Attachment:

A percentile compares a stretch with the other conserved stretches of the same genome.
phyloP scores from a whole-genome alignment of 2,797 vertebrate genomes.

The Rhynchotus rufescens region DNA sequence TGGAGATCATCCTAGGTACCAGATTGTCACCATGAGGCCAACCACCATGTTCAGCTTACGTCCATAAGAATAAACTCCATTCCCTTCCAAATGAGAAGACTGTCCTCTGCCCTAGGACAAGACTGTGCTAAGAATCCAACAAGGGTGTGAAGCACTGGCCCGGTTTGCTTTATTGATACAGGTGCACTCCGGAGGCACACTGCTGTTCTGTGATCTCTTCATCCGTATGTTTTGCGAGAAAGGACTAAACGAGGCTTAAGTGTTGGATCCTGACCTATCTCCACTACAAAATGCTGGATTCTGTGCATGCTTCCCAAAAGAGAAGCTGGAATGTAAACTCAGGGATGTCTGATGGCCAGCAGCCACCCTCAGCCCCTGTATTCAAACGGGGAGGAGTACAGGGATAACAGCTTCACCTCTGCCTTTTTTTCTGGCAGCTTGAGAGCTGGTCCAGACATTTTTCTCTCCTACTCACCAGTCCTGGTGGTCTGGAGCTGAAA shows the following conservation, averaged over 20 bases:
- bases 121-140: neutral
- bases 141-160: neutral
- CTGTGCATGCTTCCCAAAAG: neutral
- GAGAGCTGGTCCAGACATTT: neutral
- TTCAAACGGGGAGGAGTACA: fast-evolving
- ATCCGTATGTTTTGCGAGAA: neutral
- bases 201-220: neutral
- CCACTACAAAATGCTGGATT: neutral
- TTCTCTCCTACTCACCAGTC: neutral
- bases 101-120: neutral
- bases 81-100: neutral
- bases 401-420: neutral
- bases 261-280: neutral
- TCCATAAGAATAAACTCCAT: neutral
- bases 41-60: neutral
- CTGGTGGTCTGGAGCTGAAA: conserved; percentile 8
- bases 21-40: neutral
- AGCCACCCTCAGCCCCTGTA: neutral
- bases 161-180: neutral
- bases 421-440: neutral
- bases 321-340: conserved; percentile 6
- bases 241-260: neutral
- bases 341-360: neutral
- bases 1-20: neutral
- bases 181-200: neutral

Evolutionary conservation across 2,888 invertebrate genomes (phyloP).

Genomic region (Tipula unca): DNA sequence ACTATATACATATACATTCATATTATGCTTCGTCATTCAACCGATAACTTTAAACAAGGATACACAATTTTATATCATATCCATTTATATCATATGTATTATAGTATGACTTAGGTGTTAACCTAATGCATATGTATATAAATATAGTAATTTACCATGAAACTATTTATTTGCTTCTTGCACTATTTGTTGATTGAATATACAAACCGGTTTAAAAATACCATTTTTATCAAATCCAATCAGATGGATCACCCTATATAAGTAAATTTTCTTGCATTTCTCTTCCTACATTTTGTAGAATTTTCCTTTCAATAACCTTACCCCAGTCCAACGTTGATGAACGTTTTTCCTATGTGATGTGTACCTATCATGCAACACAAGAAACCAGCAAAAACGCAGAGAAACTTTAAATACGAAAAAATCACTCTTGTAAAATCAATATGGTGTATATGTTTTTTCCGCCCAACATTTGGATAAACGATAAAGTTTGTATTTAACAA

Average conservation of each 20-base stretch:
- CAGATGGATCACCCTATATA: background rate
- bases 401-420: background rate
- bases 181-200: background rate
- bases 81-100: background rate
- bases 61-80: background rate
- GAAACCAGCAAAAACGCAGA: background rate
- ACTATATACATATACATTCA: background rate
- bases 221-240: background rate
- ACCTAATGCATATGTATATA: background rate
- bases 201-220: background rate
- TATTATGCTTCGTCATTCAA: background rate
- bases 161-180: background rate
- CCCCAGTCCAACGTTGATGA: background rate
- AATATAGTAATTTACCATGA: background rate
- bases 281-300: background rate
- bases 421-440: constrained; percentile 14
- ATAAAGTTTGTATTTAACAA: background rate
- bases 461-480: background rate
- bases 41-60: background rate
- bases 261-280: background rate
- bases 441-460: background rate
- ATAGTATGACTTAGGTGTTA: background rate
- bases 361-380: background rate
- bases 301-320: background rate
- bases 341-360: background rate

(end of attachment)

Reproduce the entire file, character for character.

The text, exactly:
A percentile compares a stretch with the other conserved stretches of the same genome.
phyloP scores from a whole-genome alignment of 2,797 vertebrate genomes.

The Rhynchotus rufescens region DNA sequence TGGAGATCATCCTAGGTACCAGATTGTCACCATGAGGCCAACCACCATGTTCAGCTTACGTCCATAAGAATAAACTCCATTCCCTTCCAAATGAGAAGACTGTCCTCTGCCCTAGGACAAGACTGTGCTAAGAATCCAACAAGGGTGTGAAGCACTGGCCCGGTTTGCTTTATTGATACAGGTGCACTCCGGAGGCACACTGCTGTTCTGTGATCTCTTCATCCGTATGTTTTGCGAGAAAGGACTAAACGAGGCTTAAGTGTTGGATCCTGACCTATCTCCACTACAAAATGCTGGATTCTGTGCATGCTTCCCAAAAGAGAAGCTGGAATGTAAACTCAGGGATGTCTGATGGCCAGCAGCCACCCTCAGCCCCTGTATTCAAACGGGGAGGAGTACAGGGATAACAGCTTCACCTCTGCCTTTTTTTCTGGCAGCTTGAGAGCTGGTCCAGACATTTTTCTCTCCTACTCACCAGTCCTGGTGGTCTGGAGCTGAAA shows the following conservation, averaged over 20 bases:
- bases 121-140: neutral
- bases 141-160: neutral
- CTGTGCATGCTTCCCAAAAG: neutral
- GAGAGCTGGTCCAGACATTT: neutral
- TTCAAACGGGGAGGAGTACA: fast-evolving
- ATCCGTATGTTTTGCGAGAA: neutral
- bases 201-220: neutral
- CCACTACAAAATGCTGGATT: neutral
- TTCTCTCCTACTCACCAGTC: neutral
- bases 101-120: neutral
- bases 81-100: neutral
- bases 401-420: neutral
- bases 261-280: neutral
- TCCATAAGAATAAACTCCAT: neutral
- bases 41-60: neutral
- CTGGTGGTCTGGAGCTGAAA: conserved; percentile 8
- bases 21-40: neutral
- AGCCACCCTCAGCCCCTGTA: neutral
- bases 161-180: neutral
- bases 421-440: neutral
- bases 321-340: conserved; percentile 6
- bases 241-260: neutral
- bases 341-360: neutral
- bases 1-20: neutral
- bases 181-200: neutral

Evolutionary conservation across 2,888 invertebrate genomes (phyloP).

Genomic region (Tipula unca): DNA sequence ACTATATACATATACATTCATATTATGCTTCGTCATTCAACCGATAACTTTAAACAAGGATACACAATTTTATATCATATCCATTTATATCATATGTATTATAGTATGACTTAGGTGTTAACCTAATGCATATGTATATAAATATAGTAATTTACCATGAAACTATTTATTTGCTTCTTGCACTATTTGTTGATTGAATATACAAACCGGTTTAAAAATACCATTTTTATCAAATCCAATCAGATGGATCACCCTATATAAGTAAATTTTCTTGCATTTCTCTTCCTACATTTTGTAGAATTTTCCTTTCAATAACCTTACCCCAGTCCAACGTTGATGAACGTTTTTCCTATGTGATGTGTACCTATCATGCAACACAAGAAACCAGCAAAAACGCAGAGAAACTTTAAATACGAAAAAATCACTCTTGTAAAATCAATATGGTGTATATGTTTTTTCCGCCCAACATTTGGATAAACGATAAAGTTTGTATTTAACAA

Average conservation of each 20-base stretch:
- CAGATGGATCACCCTATATA: background rate
- bases 401-420: background rate
- bases 181-200: background rate
- bases 81-100: background rate
- bases 61-80: background rate
- GAAACCAGCAAAAACGCAGA: background rate
- ACTATATACATATACATTCA: background rate
- bases 221-240: background rate
- ACCTAATGCATATGTATATA: background rate
- bases 201-220: background rate
- TATTATGCTTCGTCATTCAA: background rate
- bases 161-180: background rate
- CCCCAGTCCAACGTTGATGA: background rate
- AATATAGTAATTTACCATGA: background rate
- bases 281-300: background rate
- bases 421-440: constrained; percentile 14
- ATAAAGTTTGTATTTAACAA: background rate
- bases 461-480: background rate
- bases 41-60: background rate
- bases 261-280: background rate
- bases 441-460: background rate
- ATAGTATGACTTAGGTGTTA: background rate
- bases 361-380: background rate
- bases 301-320: background rate
- bases 341-360: background rate